Growing up, I was a proud, born and bred Canadian. There are these old photos of my sisters and I, covered head to toe in Canada-Day-themed temporary tattoos. I love Canada, my family is here, my home is here, I’ve travelled this country more than anywhere else in the world. But I’m really privileged to have this viewpoint, to look at my country and see it with rose-coloured glasses. A do-good country in which people are seen as equal, because it’s not true. We are not a unicorn-country, built upon equity. Canada, my home, is flawed. From it’s conception it could never be equal. It’s not that this country has fallen so far from the place that I saw as a child, it is simply that the country I saw as I child never existed.
And I’m disappointed in Canada. I’m disappointed in my education surrounding the indigenous communities. That my education was diluted to make Canadians feel better about the atrocities committed by the people that came before us. I’m disappointed in the systems built that benefit me and people that look like me, while not being equal for marginalised communities. I’m disappointed in a lot of things, but most importantly I’m disappointed in myself.
That I didn’t get involved in the conversation sooner. All those times I didn’t ask more questions or work to learn more about the peoples my country had villainized. I’m disappointed that I didn’t want to feel uncomfortable about the nation I identified with, so I didn’t engage in the conversation as much as I should have.
Because it’s uncomfortable to admit that you are wrong. And it is uncomfortable to admit that the country you live in is not the same for everyone. That my experiences, not matter how great and opportunistic, are not equal to those around me. I should be uncomfortable. I should sit in the discomfort and use it to motivate change, use it to motivate education. Use it to be an ally for others.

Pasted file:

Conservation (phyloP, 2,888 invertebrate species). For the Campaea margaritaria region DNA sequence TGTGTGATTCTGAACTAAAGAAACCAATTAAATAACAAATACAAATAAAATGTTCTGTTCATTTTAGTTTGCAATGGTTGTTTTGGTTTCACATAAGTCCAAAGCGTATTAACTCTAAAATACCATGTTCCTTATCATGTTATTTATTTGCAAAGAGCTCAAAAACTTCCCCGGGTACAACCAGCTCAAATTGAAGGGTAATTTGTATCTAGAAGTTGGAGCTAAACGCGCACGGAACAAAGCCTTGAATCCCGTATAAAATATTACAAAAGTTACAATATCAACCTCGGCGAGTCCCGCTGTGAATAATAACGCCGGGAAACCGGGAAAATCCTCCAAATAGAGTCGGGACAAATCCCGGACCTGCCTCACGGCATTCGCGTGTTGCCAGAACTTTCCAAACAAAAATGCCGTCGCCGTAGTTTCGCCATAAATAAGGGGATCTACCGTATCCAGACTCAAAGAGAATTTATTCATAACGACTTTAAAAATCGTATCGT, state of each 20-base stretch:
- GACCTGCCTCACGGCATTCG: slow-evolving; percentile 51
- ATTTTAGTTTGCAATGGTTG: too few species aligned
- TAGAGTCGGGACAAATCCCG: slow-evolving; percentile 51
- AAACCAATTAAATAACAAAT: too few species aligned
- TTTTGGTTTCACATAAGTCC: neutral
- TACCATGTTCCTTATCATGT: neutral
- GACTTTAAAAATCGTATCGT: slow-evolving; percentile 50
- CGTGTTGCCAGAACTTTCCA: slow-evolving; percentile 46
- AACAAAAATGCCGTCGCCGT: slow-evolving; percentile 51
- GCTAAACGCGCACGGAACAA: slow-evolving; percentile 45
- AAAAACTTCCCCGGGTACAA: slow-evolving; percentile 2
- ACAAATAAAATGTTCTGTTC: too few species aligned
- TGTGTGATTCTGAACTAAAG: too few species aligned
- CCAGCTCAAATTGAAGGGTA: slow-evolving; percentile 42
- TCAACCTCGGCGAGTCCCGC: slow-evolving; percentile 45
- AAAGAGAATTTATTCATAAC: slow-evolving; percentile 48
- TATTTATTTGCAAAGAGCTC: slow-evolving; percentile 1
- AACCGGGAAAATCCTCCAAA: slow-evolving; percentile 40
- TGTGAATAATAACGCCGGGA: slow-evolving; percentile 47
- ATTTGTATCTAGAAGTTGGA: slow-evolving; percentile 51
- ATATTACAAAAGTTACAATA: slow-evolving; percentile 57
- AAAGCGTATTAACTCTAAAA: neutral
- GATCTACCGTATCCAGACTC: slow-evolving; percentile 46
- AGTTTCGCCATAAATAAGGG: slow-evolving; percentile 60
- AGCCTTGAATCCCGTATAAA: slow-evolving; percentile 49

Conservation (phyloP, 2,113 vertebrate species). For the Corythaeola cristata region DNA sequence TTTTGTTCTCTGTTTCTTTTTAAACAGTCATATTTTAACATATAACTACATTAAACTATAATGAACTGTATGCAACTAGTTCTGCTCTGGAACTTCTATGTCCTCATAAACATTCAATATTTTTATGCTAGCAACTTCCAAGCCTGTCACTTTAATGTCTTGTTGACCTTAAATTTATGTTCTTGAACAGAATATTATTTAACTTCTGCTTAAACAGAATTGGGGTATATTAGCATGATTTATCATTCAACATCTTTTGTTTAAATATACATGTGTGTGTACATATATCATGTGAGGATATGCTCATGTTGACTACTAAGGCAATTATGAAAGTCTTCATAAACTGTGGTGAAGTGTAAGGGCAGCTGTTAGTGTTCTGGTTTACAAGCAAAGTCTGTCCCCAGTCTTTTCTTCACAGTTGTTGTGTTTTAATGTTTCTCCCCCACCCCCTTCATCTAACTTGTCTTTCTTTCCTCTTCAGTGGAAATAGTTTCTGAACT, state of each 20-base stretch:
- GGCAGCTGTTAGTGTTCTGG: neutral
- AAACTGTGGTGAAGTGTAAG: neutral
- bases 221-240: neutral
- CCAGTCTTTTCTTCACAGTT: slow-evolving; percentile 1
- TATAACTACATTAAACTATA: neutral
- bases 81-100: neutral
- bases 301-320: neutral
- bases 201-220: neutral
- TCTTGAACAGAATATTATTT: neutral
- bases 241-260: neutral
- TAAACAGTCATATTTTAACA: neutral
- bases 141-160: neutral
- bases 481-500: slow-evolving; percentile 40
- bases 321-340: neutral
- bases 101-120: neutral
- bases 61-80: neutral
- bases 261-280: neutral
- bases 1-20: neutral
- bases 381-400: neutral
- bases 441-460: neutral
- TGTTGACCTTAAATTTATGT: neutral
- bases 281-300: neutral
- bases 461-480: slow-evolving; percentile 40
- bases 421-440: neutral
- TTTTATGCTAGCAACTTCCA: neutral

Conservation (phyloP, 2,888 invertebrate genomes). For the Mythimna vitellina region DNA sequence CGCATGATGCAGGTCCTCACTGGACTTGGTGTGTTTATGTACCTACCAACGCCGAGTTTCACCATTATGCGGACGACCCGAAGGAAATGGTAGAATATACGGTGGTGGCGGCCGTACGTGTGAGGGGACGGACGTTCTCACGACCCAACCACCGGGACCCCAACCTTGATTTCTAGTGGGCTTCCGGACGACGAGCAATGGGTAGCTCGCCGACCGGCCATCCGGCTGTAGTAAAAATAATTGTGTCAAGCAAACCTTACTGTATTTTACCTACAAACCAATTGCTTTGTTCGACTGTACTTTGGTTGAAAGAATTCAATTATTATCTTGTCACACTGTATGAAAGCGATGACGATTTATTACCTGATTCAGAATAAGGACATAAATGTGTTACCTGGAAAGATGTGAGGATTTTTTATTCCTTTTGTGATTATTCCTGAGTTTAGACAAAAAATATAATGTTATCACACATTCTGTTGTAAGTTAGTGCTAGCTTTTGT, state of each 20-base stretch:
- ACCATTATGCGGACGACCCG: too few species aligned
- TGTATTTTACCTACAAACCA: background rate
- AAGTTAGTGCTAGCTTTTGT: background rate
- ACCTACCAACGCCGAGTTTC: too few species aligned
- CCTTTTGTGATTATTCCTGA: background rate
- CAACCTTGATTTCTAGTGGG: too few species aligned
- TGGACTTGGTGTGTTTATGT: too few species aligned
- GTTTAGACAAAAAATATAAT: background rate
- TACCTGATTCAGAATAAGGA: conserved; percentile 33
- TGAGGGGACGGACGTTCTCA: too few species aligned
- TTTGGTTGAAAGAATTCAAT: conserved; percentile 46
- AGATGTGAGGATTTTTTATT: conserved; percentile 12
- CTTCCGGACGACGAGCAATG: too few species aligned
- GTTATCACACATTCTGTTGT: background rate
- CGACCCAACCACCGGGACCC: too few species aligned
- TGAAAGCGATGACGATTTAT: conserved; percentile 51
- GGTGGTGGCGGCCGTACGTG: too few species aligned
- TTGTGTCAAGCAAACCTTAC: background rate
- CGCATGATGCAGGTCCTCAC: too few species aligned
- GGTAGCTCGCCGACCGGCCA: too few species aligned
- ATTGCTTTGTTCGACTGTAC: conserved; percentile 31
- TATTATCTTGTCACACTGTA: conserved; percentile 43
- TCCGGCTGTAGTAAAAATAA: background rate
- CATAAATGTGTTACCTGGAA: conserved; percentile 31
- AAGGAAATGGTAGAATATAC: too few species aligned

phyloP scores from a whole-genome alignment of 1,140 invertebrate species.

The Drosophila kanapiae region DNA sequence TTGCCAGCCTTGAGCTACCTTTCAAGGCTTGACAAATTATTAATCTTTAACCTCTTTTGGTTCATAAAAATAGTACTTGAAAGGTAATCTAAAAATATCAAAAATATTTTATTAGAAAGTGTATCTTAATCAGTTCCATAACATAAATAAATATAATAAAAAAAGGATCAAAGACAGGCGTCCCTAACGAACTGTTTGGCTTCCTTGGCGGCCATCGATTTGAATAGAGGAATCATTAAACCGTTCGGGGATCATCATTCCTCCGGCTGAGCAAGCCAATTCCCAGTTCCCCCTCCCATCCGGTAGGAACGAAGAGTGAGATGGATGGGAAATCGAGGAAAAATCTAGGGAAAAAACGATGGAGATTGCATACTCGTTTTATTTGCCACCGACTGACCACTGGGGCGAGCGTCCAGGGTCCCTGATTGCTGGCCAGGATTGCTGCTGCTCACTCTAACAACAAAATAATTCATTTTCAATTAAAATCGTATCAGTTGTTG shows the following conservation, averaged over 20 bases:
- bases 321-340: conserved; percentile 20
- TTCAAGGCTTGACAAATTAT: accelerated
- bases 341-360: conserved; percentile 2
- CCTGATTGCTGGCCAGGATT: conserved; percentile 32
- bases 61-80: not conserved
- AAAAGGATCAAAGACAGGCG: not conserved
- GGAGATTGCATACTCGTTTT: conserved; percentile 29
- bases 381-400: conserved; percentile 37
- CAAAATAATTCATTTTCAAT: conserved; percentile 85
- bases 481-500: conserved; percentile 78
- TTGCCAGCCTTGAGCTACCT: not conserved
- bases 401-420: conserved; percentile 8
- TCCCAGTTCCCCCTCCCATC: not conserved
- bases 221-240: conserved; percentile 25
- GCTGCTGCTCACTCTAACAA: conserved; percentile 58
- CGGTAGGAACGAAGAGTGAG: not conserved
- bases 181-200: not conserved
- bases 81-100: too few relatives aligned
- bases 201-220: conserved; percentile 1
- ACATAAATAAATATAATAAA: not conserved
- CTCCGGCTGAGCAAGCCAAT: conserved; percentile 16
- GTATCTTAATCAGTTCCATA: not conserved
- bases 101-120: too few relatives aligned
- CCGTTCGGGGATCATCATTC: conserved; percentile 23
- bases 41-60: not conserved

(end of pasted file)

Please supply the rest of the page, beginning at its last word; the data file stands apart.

I am a Canadian. I was born here, and my family is here. I love the flavour of maple syrup, I eat poutine probably too often, and I make jokes aboot hockey and moose. But I don’t get to be that person, that Canadian, if other people don’t get to be too. I don’t get to act like the world around me is equal, because it isn’t. Every week, I run past 215 pairs of shoes on the ground outside the provincial parliament building to remind me of this.
And I don’t know how to fix all these problems. I’m not going to come out here and say I know the solutions because I don’t. Better people than me have tried and continue to do so. But I want to be in the conversation, I want to be part of the solution. I want to work towards that fictional country I loved as a kid. I am Canadian, and I want to find a way to be proud of that again.
From me, with love, to you,
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